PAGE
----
Peace brother and may God continually bless you.

      To God be the Glory!

    • Vin Keith says:

      @Mike
      “there is none righteous, no not one (Rom. 3:10)”

      Again you are quoting bible verses out of context.

      In here paul was referring to the self righteousness of the jews particularly the scribes and the pharisees and saducees…

      Because the rulers and authorities of that time thought that their righteousness can equal to God’s righteousness.

      Because if we were to take that bible passage to your own interpretaiton, then it would conflict other passages in the bible like:

      Job 1:1

      1 In the land of Uz there lived a man whose name was Job. This man was blameless and upright; he feared God and shunned evil.

      that already conflicts your interpretation of Romans 3:10

      That is why PAul said in Romans 3:23

      23 for all have sinned and fall short of the glory of God,

      Paul never did say that all men are unrighteous. No.

      He said that no man can never equal their righteousness from God, that all of our righteousness will always fall short, even shorter or perhaps quite… but can never equal to God’s.

      Men can be righteous in the sight of God, here are the passages:

      Genesis 6:9
      Noah was a righteous man, blameless among the people of his time, and he walked with God.


      Genesis 5:24
      “Enoch walked with God; then he was no more, because God took him away.”

      “By faith Enoch was taken away so that he did not see death, ‘and was not found, because God had taken him'; for before he was taken he had this testimony, that he pleased God.” (Hebrews 11:5, NKJV)

      How about abraham:

      Romans 4:20-22
      20 Yet he did not waver through unbelief regarding the promise of God, but was strengthened in his faith and gave glory to God, 21 being fully persuaded that God had power to do what he had promised. 22 This is why “it was credited to him as righteousness.”

      God did not take what was due for abraham, as a matter of fact it was credited to him by God as Righteousness….

      But of course as always to God be the Glory. and Let God honor our faith to Him as righteousness.

  4. Evil can only exist in a world that has free will. God did not create people as robots. If we were forced to love God and do good all the time, then it wouldn’t really be love. Only when free will enters the picture are we free to truly know and worship God. Another result of this is the ability to chose not to. Because some chose to not serve God, sin and evil are part of our world. Being dead in sins and trespasses, unrighteous being evil from youth are all direct results of the fall. Thus, sin and evil are a result of free will. The question then becomes: “How can an evil heart freely chose right?”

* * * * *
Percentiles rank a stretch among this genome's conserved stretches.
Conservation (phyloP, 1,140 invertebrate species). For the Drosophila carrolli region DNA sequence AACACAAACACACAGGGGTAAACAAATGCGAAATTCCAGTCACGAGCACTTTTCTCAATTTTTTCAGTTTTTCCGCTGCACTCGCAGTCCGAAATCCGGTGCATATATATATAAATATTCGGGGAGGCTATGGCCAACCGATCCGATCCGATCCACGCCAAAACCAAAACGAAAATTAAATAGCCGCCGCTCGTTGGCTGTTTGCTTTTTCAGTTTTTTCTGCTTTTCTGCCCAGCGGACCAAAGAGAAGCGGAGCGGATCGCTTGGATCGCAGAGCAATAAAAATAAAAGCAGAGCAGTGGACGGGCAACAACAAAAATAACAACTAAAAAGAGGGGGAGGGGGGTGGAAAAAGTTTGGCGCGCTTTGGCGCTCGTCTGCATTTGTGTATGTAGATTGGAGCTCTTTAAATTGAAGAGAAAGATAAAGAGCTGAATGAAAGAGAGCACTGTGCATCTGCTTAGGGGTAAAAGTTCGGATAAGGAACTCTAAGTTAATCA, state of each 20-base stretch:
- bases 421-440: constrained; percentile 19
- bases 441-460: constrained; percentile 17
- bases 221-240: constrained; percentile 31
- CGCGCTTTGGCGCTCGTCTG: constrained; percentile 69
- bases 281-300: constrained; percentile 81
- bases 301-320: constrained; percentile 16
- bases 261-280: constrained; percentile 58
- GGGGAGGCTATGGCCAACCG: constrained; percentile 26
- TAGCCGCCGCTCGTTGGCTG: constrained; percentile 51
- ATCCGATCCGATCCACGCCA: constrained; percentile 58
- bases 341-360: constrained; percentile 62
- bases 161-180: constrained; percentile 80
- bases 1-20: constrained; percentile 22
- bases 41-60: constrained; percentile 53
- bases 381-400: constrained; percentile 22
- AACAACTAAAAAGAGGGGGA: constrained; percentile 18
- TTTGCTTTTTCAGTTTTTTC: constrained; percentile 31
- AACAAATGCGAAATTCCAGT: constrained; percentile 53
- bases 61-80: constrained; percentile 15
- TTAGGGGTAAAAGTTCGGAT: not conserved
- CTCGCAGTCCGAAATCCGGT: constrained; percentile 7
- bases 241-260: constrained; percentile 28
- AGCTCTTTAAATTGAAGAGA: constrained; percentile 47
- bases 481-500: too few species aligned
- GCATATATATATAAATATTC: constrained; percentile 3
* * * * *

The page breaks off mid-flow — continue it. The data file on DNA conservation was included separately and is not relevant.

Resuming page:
p.s. I appreciate the other question that you sent me (What is our biblical approach to female pastors in light of 1 Timothy 2:11-15). I would be happy to answer it in an upcoming post.

    • I believe Adam and Eve truly had free will, but they are the only ones who didn’t inherit a sin nature. A soveriegn God doesn’t leave the salvation of man and the restoration of the earth in the control of man while He sits back hoping that everything works out. Romans 9:14-18 (which is rarely preached) speaks to this clearly: 14 What shall we say then? Is there unrighteousness with God? Certainly not! 15 For He says to Moses, “I will have mercy on whomever I will have mercy, and I will have compassion on whomever I will have compassion.”[f] 16 So then it is not of him who wills, nor of him who runs, but of God who shows mercy. 17 For the Scripture says to the Pharaoh, “For this very purpose I have raised you up, that I may show My power in you, and that My name may be declared in all the earth.”[g] 18 Therefore He has mercy on whom He wills, and whom He wills He hardens”. Thanks for responding so promptly.

      • You are right in saying that Adam and Eve didn’t inherit a sinful nature. They were created perfect. That perfection also included free will. They exercised their free will when they sinned. That the human race is now contaminated by sin does not eliminate the reality that free will still exists. If this were not true, we would not be able to hear the invitation: “Choose for yourselves this day whom you will serve” (Joshua 24:15). God has made it clear that we can choose to serve him and we can choose not to.

        With that said, I think you have brought up a very important passage. Romans 9 is routinely skirting over or ignored altogether. The danger with interpreting this passage, I think, comes from two theological angles. The Arminian side refuses to recognize God’s divine sovereignty in predestination. The Calvinist side sometimes denies the responsibility of man, leaning so far to the side of predestination as to leave people robots without a will to choose.

        The passage is clear that God does predestine, and this is not based on what anyone has done beforehand. “10Not only that, but Rebekah’s children had one and the same father, our father Isaac. 11Yet, before the twins were born or had done anything good or bad—in order that God’s purpose in election might stand: 12not by works but by him who calls—she was told, “The older will serve the younger.” 13Just as it is written: “Jacob I loved, but Esau I hated.” It is then by his mercy that God calls his elect.